Security researchers from Binary Defenses have recently discovered a new variant of the Emotet Trojan that can hack Wi-Fi networks that are within range of an infected system.
Emotet, a kind of malware originally designed as a banking Trojan, can steal data such as user credentials stored on the browser, install other types of malware and ransomware, and form botnets. It scans the networks to determine SSIDs, encryption type, and authentication methods.
The newly discovered Emotet sample powers a “Wi-Fi spreader” module to scan unsecured Wi-Fi networks, and then attempts to infect devices that are connected to them by taking advantage of weak passwords and other security flaws.
“With this newly discovered loader-type used by Emotet, a new threat vector is introduced to Emotet’s capabilities. Previously thought to only spread through malicious spam and infected networks, Emotet can use this loader-type to spread through nearby wireless networks if the networks use insecure passwords,” wrote James Quinn, a Threat Researcher and Malware Analyst for Binary Defense, in a blog post.
The researchers first noticed the Wi-Fi spreading binary being delivered by Emotet on January 23, 2020. The executable has a timestamp of 4/16/2018, which was first submitted to the VirusTotal database on 05/04/2018.
This indicates that spreading Wi-Fi behavior has been running “unnoticed” for close to two years. This may be in part due to how infrequently the binary is dropped, despite having data going back to when Emotet first came back in late August of 2019.
How does Emotet work?
“We retrieved this malware sample from an Emotet bot used for research and reverse-engineered the malware code using IDA Pro to determine how it operates,” Randy Pargman, Senior Director Of Threat Hunting And Counterintelligence at Binary Defense, told Help Net Security.
Once the malware infects a computer that has Wi-Fi ability, it then uses the wlanAPI interface to find any Wi-Fi networks in the nearby area.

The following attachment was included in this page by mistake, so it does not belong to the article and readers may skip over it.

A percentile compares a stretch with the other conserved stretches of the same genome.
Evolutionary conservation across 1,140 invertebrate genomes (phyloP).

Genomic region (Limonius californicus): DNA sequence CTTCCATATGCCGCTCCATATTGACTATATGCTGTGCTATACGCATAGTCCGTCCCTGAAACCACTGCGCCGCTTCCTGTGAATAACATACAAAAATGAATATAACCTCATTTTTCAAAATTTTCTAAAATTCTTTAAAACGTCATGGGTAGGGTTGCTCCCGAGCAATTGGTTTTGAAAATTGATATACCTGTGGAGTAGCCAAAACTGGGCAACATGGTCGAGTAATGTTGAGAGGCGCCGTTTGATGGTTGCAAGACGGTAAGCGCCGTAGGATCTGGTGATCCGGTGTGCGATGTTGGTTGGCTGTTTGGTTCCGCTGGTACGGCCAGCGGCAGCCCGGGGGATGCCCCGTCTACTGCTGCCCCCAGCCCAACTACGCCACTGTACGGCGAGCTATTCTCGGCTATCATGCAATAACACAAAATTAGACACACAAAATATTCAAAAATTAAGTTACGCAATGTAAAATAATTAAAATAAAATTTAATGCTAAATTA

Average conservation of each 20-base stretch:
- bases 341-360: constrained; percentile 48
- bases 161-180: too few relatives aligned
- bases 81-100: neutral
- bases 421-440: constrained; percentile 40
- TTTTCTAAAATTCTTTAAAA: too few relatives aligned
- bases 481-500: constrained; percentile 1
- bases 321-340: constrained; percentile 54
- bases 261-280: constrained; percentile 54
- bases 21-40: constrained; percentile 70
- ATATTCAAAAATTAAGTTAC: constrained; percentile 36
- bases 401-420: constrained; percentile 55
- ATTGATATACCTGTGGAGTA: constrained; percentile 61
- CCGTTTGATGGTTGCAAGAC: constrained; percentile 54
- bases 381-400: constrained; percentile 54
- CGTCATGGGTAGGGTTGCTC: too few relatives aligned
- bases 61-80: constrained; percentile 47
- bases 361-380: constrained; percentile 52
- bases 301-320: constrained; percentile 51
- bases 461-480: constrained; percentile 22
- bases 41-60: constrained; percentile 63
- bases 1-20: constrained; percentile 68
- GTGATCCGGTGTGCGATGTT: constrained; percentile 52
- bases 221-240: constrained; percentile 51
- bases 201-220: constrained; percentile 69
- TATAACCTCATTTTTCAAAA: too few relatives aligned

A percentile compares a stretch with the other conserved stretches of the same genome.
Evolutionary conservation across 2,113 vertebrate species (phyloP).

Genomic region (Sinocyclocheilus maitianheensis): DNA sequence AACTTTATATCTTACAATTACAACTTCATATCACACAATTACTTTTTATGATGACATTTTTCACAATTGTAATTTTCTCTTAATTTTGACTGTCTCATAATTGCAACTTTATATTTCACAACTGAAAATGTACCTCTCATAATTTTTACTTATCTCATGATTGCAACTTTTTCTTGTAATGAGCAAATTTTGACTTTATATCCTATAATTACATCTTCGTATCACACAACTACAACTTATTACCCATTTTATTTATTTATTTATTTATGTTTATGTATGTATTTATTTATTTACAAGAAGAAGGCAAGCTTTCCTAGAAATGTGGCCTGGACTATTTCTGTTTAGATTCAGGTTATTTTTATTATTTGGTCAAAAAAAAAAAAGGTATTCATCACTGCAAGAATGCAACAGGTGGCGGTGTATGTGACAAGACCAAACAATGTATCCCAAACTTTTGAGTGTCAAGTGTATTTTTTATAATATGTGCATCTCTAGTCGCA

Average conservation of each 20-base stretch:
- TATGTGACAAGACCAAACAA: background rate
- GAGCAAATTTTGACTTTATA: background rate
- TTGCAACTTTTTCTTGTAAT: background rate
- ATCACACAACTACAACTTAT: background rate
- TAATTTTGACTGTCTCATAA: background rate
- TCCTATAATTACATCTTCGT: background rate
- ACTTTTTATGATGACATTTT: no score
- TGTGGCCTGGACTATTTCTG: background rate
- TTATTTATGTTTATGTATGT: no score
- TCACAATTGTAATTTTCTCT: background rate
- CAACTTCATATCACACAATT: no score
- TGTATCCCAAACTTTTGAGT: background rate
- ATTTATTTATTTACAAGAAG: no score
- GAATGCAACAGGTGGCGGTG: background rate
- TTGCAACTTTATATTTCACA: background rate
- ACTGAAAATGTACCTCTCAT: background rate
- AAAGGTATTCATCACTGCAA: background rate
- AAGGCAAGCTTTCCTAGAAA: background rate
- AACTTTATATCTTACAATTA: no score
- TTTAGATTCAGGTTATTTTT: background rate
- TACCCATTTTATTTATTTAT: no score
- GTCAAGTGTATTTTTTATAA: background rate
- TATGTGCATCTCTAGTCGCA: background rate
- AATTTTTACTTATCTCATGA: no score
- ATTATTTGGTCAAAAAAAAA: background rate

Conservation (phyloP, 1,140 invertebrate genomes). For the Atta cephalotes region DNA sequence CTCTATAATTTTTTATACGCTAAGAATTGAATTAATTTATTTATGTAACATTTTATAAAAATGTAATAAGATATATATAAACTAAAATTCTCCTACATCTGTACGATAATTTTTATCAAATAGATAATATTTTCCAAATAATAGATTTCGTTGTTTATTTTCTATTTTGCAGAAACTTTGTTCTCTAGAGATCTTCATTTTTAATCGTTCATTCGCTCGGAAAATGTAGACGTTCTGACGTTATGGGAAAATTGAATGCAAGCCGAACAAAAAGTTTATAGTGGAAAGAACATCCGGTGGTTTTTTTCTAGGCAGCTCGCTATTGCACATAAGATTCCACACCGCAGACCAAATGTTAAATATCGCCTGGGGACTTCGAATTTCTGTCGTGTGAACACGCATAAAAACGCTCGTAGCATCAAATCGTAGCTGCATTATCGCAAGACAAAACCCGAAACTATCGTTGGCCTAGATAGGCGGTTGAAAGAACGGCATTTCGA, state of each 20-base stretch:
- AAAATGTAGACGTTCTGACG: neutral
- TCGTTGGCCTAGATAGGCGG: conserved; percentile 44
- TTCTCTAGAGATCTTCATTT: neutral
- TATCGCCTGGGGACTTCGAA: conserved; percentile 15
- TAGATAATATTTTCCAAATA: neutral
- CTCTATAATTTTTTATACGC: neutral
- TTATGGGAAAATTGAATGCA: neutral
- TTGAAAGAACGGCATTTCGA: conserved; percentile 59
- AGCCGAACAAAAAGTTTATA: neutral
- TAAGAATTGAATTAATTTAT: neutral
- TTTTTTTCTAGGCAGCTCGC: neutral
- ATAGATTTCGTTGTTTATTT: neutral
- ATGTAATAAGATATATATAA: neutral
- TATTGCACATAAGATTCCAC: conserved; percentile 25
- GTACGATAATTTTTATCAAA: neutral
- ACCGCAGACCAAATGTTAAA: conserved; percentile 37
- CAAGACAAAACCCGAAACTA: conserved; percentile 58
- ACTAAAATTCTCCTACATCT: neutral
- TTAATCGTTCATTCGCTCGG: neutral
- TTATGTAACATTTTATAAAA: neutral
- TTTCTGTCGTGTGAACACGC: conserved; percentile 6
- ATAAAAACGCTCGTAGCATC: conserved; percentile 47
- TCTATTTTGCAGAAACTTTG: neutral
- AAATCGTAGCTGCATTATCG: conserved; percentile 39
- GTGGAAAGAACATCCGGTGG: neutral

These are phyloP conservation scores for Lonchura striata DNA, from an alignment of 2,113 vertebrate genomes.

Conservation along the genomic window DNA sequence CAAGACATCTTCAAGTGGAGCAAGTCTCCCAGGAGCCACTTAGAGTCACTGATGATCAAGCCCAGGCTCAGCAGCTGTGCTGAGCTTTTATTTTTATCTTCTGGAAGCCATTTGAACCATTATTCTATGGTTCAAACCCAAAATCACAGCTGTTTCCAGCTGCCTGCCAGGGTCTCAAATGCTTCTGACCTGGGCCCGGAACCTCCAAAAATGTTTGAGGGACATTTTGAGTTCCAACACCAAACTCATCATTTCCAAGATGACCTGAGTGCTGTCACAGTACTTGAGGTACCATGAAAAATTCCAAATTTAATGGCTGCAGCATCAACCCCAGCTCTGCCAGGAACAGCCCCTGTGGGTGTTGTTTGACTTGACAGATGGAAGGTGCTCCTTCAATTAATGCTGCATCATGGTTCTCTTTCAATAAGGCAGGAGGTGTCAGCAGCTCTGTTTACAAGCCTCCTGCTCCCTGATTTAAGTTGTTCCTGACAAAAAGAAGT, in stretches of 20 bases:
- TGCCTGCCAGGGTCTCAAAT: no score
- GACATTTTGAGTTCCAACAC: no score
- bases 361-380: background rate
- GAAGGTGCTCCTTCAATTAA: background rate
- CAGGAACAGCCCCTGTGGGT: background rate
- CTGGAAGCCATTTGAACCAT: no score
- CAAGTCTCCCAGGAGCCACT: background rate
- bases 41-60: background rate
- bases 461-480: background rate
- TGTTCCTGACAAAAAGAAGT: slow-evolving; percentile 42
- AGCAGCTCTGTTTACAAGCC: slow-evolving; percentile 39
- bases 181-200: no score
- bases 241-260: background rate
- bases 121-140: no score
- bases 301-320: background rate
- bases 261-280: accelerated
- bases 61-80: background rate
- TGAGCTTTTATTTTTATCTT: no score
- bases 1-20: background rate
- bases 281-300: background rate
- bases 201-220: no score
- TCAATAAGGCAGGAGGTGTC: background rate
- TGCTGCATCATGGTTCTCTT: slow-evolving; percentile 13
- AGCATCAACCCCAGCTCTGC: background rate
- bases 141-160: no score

“Even if those networks are protected with a password required to join, the malware tries a list of possible passwords and if one of the guessed passwords works to connect to the Wi-Fi network, it will join the infected computer to that network,” Pargman explained.
“Once it is on the network, the malware scans all other computers connected to the same network for any Windows computers that have file sharing enabled. It then retrieves the list of all user accounts on those computers and attempts to guess the passwords to those accounts as well as the Administrator account. If any of the guessed passwords are correct, the malware copies itself to that computer and installs itself by running a remote command on the other computer.”
Ultimately, it reports back to the command and control server to confirm the installation. Like this, the malware attempts to infect as many devices as possible.
Quinn warns companies to use strong passwords to secure wireless networks so that malware like Emotet cannot gain unauthorized access to the network.
“Detection strategies for this threat include active monitoring of endpoints for new services being installed and investigating suspicious services or any processes running from temporary folders and user profile application data folders,” Quinn notes. “Network monitoring is also an effective detection since the communications are unencrypted and there are recognizable patterns that identify the malware message content.”
For more information regarding the findings, you can read the detailed documentation here.